• Starring Marcello Fonte
  • Classification N/A; 103 minutes


3 out of 4 stars

In a decaying Italian seaside town where Dogman is set, Marcello (Marcello Fonte) is a gentle dog groomer better at taming his animal clients than the criminal elements who surround him. He makes a bit extra on the side dealing drugs, and his most enthusiastic client is the vicious cokehead Simoncino (Edoardo Pesce), who bullies him into various ill-advised schemes. Early scenes show delicious whimsy and black comedy, but as the film’s numbing brutality takes hold, the character’s passivity makes the action drag in places. (Opens June 21 in Toronto and Montreal)


Heddy Honigmann explores the close bond between animal and human. Featured above are Kai And Annabel.

Rob Zwartser /Courtesy of Hot Docs / GAT

  • Written and directed by Heddy Honigmann
  • Classification N/A; 86 minutes


3 out of 4 stars

In the first few minutes of this service-dog documentary, you might wonder why your heartstrings aren’t constantly being pulled, why you’re not immediately weeping, as the film depicts six portraits of humans with special needs and the dogs who brighten their lives. In resisting the urge to roll over into the sappy dog-film genre, Buddy instead elevates the stories it tells: it’s ultimately about love, resilience and lessons we can all take in. (Opens June 21 at the Ted Rogers Hot Docs Cinema in Toronto)


Leilani Farha, UN Special Rapporteur on the Right to Housing, meets residents in Barcelona.

Janice d'Avila /Courtesy of GAT

  • Directed by Fredrik Gertten
  • Classification: N/A; 92 minutes


2 out of 4 stars

Fredrik Gertten’s atmospheric, lushly shot documentary Push follows Leilani Farha, an Ottawa-based lawyer who is the United Nations special rapporteur on adequate housing. She is earnest, empathetic and dogged as she goes around the world chasing answers to the question of why cities have become so expensive. From Valparaiso to London, New York to the Toronto neighbourhood of Parkdale, she seeks a common thread: What is squeezing out Toronto apartment tenants and killing the residents of Grenfell Tower in London? Big capital. As Alex Bozikovic writes, Push focuses heavily on Wall Street and Bay Street villains, and ignores another: the NIMBY. (Opened June 19 in Toronto)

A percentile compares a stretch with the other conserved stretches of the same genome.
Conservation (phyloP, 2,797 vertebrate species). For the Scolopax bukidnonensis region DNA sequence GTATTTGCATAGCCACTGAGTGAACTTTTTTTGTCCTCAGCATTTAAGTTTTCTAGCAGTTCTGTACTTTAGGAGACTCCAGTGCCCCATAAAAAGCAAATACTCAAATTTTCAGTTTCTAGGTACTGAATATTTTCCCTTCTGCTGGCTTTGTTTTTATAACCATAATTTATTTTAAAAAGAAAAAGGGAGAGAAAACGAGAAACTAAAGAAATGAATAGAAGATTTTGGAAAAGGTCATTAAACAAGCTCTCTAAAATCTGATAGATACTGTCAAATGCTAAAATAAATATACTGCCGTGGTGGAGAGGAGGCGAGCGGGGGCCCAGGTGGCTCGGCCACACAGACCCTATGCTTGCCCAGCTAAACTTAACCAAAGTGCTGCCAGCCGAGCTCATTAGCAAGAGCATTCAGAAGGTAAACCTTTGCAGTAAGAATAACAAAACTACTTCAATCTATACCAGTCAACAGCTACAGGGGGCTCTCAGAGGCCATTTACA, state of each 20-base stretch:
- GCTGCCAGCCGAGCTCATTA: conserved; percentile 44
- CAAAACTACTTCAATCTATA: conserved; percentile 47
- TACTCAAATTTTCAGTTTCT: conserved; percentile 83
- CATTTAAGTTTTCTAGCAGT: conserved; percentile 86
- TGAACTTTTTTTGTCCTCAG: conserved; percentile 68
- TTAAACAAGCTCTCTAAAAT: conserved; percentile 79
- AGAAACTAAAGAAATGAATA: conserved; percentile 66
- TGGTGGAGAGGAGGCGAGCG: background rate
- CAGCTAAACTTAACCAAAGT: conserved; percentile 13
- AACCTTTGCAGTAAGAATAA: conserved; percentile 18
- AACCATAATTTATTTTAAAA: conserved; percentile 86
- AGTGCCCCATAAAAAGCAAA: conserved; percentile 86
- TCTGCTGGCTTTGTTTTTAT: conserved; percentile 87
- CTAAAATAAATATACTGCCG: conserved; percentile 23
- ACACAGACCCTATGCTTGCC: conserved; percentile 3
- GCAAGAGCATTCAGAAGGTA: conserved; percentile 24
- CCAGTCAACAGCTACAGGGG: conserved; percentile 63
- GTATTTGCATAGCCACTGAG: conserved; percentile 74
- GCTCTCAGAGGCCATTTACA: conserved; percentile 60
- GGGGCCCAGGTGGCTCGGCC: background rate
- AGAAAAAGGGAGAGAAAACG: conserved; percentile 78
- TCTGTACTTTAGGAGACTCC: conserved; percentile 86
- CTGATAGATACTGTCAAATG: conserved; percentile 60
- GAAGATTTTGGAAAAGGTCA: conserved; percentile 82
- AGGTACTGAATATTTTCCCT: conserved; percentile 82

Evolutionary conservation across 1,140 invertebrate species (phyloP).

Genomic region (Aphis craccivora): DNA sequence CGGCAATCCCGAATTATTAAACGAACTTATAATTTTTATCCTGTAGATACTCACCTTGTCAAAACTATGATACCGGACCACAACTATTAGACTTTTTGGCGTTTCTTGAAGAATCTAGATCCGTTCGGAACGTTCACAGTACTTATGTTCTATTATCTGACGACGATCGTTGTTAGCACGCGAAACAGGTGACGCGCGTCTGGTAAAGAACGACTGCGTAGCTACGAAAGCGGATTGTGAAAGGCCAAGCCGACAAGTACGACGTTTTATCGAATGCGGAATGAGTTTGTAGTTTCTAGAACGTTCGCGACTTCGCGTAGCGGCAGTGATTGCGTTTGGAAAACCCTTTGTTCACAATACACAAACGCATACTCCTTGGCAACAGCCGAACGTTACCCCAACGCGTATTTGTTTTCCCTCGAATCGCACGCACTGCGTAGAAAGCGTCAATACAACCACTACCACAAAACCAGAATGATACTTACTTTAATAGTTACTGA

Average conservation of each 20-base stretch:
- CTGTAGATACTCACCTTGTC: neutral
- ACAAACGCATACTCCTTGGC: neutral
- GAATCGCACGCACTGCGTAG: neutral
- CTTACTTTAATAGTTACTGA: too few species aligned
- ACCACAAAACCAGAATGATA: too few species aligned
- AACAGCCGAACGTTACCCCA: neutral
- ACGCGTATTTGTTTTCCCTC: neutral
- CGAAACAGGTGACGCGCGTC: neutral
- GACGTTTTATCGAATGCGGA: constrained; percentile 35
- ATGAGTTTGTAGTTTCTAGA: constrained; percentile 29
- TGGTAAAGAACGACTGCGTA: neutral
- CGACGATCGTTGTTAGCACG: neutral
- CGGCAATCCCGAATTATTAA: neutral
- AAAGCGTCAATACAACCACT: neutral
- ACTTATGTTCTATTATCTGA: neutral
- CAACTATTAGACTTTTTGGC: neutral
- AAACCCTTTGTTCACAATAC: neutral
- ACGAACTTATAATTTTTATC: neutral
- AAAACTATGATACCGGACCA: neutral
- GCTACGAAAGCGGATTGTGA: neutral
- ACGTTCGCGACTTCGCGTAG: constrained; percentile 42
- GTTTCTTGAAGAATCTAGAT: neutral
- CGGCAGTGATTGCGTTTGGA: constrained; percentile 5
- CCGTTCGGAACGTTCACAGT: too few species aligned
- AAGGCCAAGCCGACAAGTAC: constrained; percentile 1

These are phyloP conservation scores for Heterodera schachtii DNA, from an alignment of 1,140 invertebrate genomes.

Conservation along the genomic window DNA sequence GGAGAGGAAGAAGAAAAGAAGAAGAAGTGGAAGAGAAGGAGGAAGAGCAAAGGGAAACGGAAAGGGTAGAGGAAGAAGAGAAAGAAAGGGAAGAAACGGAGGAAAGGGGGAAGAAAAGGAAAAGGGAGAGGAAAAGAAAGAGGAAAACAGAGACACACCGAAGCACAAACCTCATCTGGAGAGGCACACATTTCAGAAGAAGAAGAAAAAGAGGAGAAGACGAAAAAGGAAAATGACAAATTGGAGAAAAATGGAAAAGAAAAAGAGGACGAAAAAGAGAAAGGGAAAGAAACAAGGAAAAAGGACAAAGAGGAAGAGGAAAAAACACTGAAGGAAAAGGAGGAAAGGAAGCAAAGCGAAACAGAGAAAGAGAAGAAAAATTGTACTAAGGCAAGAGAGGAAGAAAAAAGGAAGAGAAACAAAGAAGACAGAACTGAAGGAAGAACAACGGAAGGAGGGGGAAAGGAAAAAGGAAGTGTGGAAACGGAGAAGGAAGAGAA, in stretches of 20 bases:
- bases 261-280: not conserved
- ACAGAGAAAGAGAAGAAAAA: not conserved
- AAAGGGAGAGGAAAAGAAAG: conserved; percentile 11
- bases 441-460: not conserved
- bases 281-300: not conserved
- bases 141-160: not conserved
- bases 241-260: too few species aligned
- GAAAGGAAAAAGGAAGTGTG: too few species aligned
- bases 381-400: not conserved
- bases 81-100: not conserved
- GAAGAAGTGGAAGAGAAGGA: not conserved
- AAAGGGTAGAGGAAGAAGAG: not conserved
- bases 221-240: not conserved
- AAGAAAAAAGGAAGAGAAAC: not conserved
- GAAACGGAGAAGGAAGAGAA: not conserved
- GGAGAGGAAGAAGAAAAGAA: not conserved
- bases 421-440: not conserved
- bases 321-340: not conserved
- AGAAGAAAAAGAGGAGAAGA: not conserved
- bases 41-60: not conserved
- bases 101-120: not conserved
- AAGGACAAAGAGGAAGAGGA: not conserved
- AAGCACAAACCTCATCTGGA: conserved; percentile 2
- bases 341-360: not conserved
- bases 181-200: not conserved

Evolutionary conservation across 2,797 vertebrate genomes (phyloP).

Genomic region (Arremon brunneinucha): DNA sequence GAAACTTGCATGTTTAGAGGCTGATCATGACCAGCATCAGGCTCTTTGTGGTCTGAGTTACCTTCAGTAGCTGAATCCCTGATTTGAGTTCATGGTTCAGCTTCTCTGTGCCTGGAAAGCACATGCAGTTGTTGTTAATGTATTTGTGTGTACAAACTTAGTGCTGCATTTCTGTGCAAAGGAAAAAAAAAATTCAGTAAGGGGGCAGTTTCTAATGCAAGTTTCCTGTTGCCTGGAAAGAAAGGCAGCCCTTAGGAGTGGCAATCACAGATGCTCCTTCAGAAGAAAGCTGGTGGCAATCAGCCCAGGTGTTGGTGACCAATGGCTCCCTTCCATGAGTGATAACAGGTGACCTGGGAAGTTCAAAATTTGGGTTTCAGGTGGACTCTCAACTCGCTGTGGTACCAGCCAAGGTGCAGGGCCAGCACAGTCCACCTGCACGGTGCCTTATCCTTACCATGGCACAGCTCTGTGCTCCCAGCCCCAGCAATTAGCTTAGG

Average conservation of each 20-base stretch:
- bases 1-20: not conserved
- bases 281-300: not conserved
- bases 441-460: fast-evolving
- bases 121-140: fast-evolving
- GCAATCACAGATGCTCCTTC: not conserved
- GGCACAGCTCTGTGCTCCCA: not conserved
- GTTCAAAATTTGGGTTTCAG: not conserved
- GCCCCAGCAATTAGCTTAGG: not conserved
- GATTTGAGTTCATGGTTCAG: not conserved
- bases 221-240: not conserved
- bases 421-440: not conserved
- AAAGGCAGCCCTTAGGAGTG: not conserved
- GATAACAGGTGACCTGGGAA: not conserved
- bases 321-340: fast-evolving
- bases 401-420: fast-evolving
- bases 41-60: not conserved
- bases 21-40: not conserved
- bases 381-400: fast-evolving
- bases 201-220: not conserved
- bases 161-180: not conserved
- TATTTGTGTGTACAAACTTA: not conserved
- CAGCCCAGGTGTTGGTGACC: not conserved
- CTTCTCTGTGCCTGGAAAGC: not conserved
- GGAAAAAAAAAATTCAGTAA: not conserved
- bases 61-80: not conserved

The Extraordinary Journey of the Fakir

Aja (Dhanush) is a pick-pocketing Mumbaikar street magician.

Courtesy of GAT

  • Directed by Ken Scott
  • Written by Romain Puertolas and Luc Bossi
  • Starring Dhanush, Erin Moriarty and Berenice Bejo
  • Classification PG; 92 minutes


2 out of 4 stars

There’s a fine line between slumdog and millionaire, says the eager, cute but unconvincing fable-comedy The Extraordinary Journey of the Fakir, and that line is determined by the “tyranny of chance.” An exercise in naive commentary and globe-trotting magical realism, the film dares viewers to take it seriously. As we watch Aja, a pick-pocketing Mumbai street magician, float in a hot-air balloon, we wonder where the thing is going to land. Which serves as a better metaphor about the film than any intended allegory in it. (Opens across Canada June 21)


Sasha Luss plays 'Anna', a KGB assassin and undercover Russian model.

Shanna Besson/Courtesy of Entertainment One

  • Written and directed by Luc Besson
  • Starring Sasha Luss, Helen Mirren and Cillian Murphy
  • Classification 14A; 119 minutes


1 out of 4 stars

When it comes to international spy films, do you think Luc Besson knows his Atomic Blondes from his Red Sparrows? You bet your assets he does. Which is why it’s a surprise that the French writer/producer/director of Nikita fame would turn in Anna, a near-parody non-thriller set in the Cold War eighties. Anna relies on a time-shifting structure that is laughably exhausting and Luss’s uncompelling character elicits no empathy – except when she cries to be free. (Opens June 21)